Gulls have a visible, year-round presence in London, just as they do in many other places, but things are changing. Life is not what it used to be for larids on the capital's landfills, even compared to just a few years ago, and the same must be true on many other tips in south-east England and beyond. Waste management policies have changed dynamically, and all of a sudden far less food waste is being disposed of alongside general refuse - our left-overs are, of course, the reason why gulls and other birds (typically corvids and Starlings) scavenge on landfills.
|My study site four years ago - upwards of 10,000 gulls were present on several occasions.|
So what's happening? Increasingly, food waste is now being composted by local authorites, reducing the amount of money they pay in Landfill Tax, freeing up space for other waste in landfill and providing a new revenue stream in the process. According to government figures published a year ago, the amount of food waste sent for composting (including anaerobic digestion) has more than doubled since 2010. And overall, local authority managed waste going to landfill has fallen by 60 per cent since 2000/01, and is down by 6.8 per cent compared to 2013/14. In 2000/01, the majority (79 per cent) of all local authority waste was sent to landfill; this has continued to decline and the proportion sent to landfill was just 31 per cent in 2013/14.
|The ability to study gulls at close range on landfills has helped refine the ID criteria for species such as Caspian Gull.|
That may be a good thing environmentally, as organic material such as rotting food and garden waste disposed of in landfill is broken down by bacteria and ultimately generates methane, a greenhouse gas shown to have a warming potential 21 times greater than that of carbon dioxide. But a direct result is that gull numbers have fallen dramatically, being able to exploit only a small proportion of the food waste formerly available.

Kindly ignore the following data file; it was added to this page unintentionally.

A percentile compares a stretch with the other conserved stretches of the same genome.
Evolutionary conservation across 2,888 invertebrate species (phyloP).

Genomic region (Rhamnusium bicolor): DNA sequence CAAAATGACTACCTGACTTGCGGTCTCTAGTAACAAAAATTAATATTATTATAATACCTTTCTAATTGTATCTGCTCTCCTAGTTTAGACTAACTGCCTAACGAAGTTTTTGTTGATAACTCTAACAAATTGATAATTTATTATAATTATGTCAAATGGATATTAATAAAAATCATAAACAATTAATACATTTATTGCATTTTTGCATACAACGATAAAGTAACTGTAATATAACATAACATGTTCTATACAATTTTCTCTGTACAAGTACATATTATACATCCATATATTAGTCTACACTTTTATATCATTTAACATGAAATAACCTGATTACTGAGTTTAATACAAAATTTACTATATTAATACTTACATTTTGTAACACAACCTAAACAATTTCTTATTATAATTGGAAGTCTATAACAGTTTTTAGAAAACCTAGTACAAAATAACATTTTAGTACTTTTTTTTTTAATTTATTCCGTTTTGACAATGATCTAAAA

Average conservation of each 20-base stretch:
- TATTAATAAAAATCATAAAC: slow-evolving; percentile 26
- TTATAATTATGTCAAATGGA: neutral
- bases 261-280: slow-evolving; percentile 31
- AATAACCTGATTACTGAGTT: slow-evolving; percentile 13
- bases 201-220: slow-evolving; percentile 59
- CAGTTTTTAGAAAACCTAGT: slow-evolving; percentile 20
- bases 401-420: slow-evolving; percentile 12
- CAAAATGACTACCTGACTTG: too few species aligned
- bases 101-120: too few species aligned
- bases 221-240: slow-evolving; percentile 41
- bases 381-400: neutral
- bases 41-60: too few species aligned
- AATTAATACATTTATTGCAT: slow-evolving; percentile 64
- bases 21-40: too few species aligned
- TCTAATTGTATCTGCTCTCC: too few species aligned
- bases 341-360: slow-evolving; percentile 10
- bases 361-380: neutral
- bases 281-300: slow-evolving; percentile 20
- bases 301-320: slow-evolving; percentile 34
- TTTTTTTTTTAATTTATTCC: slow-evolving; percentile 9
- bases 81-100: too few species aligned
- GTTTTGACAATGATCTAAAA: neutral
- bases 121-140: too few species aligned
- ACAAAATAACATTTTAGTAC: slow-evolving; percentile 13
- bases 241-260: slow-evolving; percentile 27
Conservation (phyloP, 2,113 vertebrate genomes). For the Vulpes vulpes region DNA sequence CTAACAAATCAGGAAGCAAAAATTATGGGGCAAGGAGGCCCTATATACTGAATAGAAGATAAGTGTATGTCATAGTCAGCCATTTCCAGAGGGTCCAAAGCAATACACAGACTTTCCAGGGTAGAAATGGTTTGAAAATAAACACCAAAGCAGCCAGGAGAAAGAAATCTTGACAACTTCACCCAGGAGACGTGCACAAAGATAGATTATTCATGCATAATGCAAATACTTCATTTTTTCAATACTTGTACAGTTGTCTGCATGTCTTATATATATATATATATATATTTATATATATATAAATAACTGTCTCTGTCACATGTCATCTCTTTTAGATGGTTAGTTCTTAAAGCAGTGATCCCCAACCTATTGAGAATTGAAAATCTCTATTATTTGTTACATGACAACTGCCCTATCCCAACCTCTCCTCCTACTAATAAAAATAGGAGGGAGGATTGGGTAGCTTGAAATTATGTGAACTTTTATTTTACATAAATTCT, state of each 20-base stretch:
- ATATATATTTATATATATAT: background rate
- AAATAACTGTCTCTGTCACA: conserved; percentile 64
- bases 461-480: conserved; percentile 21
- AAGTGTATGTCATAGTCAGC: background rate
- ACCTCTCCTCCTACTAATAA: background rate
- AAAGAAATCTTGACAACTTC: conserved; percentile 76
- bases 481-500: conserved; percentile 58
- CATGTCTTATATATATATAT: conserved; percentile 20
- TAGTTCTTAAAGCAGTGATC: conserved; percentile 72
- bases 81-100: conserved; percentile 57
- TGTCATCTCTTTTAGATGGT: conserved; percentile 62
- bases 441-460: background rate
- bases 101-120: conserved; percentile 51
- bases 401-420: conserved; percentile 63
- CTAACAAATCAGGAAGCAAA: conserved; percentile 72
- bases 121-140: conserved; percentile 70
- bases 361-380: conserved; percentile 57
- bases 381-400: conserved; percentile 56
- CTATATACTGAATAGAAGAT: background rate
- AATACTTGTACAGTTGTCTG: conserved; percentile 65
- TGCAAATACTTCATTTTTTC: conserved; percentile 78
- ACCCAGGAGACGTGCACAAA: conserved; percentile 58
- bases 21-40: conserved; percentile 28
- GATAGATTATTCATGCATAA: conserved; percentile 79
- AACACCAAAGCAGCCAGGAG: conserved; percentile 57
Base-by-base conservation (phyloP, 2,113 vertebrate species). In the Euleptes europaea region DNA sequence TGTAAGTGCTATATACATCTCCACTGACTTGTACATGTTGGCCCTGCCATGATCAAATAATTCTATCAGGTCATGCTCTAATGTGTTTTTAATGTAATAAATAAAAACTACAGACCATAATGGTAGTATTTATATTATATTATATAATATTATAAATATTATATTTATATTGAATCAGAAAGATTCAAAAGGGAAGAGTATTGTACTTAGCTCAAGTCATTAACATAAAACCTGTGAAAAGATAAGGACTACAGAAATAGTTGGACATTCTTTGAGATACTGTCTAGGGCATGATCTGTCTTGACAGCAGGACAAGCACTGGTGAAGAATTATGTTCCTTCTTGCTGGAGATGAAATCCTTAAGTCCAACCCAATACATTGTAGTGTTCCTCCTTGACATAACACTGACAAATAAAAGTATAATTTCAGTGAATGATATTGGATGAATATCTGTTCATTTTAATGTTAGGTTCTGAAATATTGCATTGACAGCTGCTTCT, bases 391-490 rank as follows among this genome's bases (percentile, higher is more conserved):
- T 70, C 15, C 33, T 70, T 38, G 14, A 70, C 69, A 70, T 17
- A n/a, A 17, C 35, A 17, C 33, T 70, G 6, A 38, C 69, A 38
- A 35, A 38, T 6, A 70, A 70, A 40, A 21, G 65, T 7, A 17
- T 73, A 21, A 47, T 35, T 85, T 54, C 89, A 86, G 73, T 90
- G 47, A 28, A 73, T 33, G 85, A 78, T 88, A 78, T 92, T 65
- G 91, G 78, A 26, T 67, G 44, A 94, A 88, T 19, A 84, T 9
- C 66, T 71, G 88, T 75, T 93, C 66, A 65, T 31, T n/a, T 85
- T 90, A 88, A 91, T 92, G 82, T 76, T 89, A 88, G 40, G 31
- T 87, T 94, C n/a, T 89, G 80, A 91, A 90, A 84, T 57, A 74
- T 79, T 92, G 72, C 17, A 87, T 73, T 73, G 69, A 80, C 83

In time the impact of this change may be felt in breeding populations as well as by feeding birds. Although an analysis of Lesser Black-backed Gull data shows that birds breeding in urban areas are currently more productive than their rural counterparts, common sense suggests that this must change as landfills become largely dry waste burial pits. Worryingly, a recent study in the Balearic Islands found that after the landfill closure there was a significant decline among local Yellow-legged Gulls in the average body mass of breeding females and males, in average egg volume, and also a shift in the modal clutch size from three to two eggs. Rotting food waste may be low in nutrients, but it is still food.
|Landfill throngs like this in south-east England are fast becoming a thing of the past.|
While rising human populations and their trash mountains may have helped fuel an expansion in gull numbers and distribution in recent decades, today's more efficient recycling and disposal techniques are putting that trend into reverse. I haven't been counting gulls at my study site for long enough to have any meaningful long-term data on this, but anecdotally, in winter 2010-11 I estimated upwards of 10,000-15,000 birds in total on several occasions; today, I counted 838 large gulls of five species, and 78 per cent of them were European Herring Gulls. This species may be ubiquitous in Britain and the 'default' large gull, but it is also on the Red List of Birds of Conservation Concern. The Amber List is even more heavily populated with larids, and Great Black-backed, Lesser Black-backed, Yellow-legged, Glaucous and Iceland feature alongside Mediterranean, Little, Black-headed and Common. With the decline of Britain's fishing industry preceding that of its landfills, is it any wonder that gulls face an uncertain future?
|With little food waste being deposited in landfills, the environment may benefit but gulls will not.|